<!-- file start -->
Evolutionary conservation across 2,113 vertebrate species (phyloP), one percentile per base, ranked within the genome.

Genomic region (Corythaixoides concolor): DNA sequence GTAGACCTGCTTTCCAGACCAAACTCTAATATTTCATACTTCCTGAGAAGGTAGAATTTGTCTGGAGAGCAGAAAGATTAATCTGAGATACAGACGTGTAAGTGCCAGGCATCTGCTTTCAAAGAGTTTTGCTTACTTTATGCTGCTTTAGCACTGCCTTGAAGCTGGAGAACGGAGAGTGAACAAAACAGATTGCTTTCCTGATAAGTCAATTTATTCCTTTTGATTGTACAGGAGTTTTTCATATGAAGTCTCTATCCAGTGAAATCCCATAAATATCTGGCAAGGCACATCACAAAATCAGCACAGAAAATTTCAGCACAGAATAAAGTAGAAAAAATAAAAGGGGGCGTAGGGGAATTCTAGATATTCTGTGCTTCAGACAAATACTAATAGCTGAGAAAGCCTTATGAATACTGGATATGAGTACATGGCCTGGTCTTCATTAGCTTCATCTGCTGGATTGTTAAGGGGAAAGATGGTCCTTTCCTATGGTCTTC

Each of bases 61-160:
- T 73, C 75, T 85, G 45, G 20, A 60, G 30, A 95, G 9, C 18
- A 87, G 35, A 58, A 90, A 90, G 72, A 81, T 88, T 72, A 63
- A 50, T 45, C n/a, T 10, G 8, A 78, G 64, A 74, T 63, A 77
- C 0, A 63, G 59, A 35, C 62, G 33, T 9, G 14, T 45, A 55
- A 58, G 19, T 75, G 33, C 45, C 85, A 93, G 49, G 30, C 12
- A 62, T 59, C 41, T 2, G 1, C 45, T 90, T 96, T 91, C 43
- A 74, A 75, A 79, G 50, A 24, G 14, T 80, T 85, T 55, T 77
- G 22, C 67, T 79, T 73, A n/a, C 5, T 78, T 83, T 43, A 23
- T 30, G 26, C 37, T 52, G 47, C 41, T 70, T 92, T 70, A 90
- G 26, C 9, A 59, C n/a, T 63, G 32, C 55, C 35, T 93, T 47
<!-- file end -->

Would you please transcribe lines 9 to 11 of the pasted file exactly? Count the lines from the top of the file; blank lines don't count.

- A 62, T 59, C 41, T 2, G 1, C 45, T 90, T 96, T 91, C 43
- A 74, A 75, A 79, G 50, A 24, G 14, T 80, T 85, T 55, T 77
- G 22, C 67, T 79, T 73, A n/a, C 5, T 78, T 83, T 43, A 23